AMD's X570 Motherboards Won't Support 1st Generation Ryzen CPUs

👤by Tim Harmer Comments 📅30.05.2019 13:46:14



AMD made a huge splash at Computex with the announcement of 3rd Generation Ryzen processors and X570 motherboards, but lost in the shuffle has been the topic of backwards compatibility between new and old motherboards, CPUs and APUs. Socket AM4's longevity on the platform was a big 1st and 2nd Gen. Ryzen selling point, implying heavily that CPUs and motherboards would be almost seamlessly backwards and forwards compatible so long as they shared the socket. Owners of an AMD platform might therefore be interested in an AMD Community blog post published over the weekend that addresses the issue, especially as it's not looking as seamless as many will have hoped.



The good news is that there should be clear indication on new motherboard purchases, whether they be X570, X470 or B450, that what's in the box is compatible with 3rd Gen. Ryzen CPUs. Each should have an "AMD Ryzen Desktop 3000 Ready" sticker visible on the box, and X470/B450 'boards that conform to this certification will have been updated to their latest BIOS. Beyond that however things get a bit tricky.

One fact hitherto unknown is that X570 will not be compatible with 1st Generation Ryzen CPUs and APUs. In the same vein, motherboards built on the A320 chipset will not support 3rd Gen Ryzen CPUs. Furthermore 3rd Gen Ryzen support on X370/B350 is through a "Selective Beta BIOS", heavily implying it will be on a case-by-case basis and isn't guaranteed.



Users of 2nd Generation Ryzen CPUs and motherboards appear to be sitting pretty if they wish to switch to either 3rd Gen. Ryzen or X570. The upgrade path for Ryzen's early adopters however is much more murky, potentially necessitating swapping both CPU and motherboard rather than one or the other. That won't be a concern to some users, but budget-minded consumers who jumped on Ryzen because of the promise of platform stability will be forgiven for feeling a little hard done by; piecemeal upgrades to such systems may be more trouble than they're worth.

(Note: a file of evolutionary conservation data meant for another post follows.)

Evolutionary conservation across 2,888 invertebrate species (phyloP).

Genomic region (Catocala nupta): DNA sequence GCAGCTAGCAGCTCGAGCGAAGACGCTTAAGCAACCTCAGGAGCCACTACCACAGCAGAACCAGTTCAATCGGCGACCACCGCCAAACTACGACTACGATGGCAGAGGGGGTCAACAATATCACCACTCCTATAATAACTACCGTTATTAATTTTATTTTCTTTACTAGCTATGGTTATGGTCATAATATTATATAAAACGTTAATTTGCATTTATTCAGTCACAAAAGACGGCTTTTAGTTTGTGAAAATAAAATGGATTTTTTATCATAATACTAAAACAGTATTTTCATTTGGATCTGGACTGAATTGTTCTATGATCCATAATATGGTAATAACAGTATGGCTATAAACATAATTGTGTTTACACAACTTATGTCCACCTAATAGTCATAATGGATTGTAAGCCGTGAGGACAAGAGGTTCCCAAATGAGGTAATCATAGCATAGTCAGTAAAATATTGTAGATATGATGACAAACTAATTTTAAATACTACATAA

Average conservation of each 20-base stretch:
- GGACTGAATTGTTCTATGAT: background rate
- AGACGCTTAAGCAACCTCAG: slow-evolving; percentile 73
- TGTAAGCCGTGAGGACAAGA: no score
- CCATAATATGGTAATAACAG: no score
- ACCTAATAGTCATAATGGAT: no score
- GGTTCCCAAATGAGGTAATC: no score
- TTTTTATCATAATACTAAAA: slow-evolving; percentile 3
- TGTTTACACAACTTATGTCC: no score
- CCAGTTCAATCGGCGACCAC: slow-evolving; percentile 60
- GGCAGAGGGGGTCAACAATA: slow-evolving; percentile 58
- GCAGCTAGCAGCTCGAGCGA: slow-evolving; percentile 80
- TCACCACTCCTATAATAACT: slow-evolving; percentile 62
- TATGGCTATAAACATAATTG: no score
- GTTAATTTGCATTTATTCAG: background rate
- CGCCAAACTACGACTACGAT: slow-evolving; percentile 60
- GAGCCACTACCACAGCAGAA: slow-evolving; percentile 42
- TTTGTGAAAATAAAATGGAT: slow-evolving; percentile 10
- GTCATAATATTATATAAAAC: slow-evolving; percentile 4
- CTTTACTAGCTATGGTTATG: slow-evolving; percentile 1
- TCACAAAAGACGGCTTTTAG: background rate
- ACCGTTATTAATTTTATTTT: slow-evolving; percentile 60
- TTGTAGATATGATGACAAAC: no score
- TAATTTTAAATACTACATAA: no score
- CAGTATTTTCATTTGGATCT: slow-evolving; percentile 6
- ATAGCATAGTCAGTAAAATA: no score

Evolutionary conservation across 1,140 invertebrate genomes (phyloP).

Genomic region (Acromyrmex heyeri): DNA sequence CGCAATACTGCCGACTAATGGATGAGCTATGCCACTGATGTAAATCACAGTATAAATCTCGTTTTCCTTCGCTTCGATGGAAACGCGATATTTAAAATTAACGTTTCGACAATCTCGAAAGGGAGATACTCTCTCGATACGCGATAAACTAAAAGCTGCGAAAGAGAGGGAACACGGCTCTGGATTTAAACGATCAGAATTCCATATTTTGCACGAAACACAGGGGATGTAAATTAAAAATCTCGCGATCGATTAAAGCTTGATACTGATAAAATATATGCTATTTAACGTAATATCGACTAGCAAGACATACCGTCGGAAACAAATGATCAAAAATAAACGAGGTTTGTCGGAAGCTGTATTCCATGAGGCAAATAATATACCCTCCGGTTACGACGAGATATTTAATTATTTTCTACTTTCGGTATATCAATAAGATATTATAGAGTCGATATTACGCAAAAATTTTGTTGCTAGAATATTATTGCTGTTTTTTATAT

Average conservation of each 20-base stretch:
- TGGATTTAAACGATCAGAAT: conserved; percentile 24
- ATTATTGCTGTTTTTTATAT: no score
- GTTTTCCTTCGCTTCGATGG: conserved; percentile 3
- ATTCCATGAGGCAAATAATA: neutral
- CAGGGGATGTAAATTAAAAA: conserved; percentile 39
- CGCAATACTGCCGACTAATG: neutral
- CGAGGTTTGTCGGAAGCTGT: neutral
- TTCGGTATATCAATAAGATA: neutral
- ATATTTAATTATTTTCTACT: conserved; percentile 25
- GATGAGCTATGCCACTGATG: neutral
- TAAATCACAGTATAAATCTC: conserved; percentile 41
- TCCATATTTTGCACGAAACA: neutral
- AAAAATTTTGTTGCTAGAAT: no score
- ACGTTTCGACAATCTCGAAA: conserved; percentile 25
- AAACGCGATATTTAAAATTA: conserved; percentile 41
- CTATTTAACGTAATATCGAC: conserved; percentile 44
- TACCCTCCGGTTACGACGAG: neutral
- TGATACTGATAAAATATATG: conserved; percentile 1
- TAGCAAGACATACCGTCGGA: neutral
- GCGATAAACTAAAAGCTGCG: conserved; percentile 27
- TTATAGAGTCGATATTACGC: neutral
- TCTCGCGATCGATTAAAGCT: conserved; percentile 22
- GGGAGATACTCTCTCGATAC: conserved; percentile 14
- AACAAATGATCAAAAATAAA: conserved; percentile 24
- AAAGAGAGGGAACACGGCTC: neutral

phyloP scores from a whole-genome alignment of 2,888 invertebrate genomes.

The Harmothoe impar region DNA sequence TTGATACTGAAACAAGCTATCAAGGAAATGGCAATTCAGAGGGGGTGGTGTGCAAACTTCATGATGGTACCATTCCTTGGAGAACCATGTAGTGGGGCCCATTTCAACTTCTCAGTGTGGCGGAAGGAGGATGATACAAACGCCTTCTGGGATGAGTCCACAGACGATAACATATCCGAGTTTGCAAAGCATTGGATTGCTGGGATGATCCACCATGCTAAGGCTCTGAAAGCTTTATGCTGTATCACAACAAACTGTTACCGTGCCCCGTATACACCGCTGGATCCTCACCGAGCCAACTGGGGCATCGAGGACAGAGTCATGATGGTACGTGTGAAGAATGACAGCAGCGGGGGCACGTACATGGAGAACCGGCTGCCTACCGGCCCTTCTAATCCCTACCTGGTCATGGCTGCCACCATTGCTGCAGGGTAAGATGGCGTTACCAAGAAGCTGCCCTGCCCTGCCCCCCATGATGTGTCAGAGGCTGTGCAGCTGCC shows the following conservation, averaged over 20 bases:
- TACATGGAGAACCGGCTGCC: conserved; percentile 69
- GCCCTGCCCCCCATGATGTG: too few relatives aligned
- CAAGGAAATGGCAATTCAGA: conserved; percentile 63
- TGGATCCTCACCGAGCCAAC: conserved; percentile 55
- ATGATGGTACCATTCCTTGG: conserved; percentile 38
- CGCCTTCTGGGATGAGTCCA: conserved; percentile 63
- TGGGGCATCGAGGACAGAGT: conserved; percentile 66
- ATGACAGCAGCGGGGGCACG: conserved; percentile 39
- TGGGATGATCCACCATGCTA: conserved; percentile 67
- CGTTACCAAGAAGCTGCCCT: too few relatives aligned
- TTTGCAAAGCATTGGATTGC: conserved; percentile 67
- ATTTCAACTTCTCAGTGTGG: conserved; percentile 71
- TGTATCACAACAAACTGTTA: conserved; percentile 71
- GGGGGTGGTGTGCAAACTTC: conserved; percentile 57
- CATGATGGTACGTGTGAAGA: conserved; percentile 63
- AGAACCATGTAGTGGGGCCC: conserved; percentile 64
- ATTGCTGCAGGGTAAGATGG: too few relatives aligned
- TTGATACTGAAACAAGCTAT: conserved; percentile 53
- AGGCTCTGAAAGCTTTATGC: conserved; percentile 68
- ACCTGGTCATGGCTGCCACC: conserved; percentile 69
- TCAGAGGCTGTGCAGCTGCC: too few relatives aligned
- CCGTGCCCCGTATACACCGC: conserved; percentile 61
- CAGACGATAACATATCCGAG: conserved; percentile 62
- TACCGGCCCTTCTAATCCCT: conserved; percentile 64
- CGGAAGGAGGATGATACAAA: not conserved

We should also spare a moment for those who bought 1st Gen. Ryzen on sale recently, making an early start on assembling a new system in the belief that their next purchase would be an X570 motherboard. That CPU's going to look an awful lot like an expensive paperweight right now.

Realistically, this means that Socket AM4 is currently retaining guaranteed backwards/forwards compatibility for one generation in either direction only. If the trend continues then 400-series motherboards and 2nd Gen Ryzen may be effectively obsolete once 4th Gen processors and 600-series motherboards launch, and purchases made in the next few months should be made with that idea in mind.

These new realities also don't address the looming proposition of a 16-core 3rd Gen Ryzen CPU launching in the latter half of the year or early next year. It doesn't seem likely that all B450 and X470 motherboards will be able to support such a monster CPU, many were designed with much more tame power requirements (and minimal CPU overclocking) in mind.

SOURCE: AMD Community Blog Post (Official)


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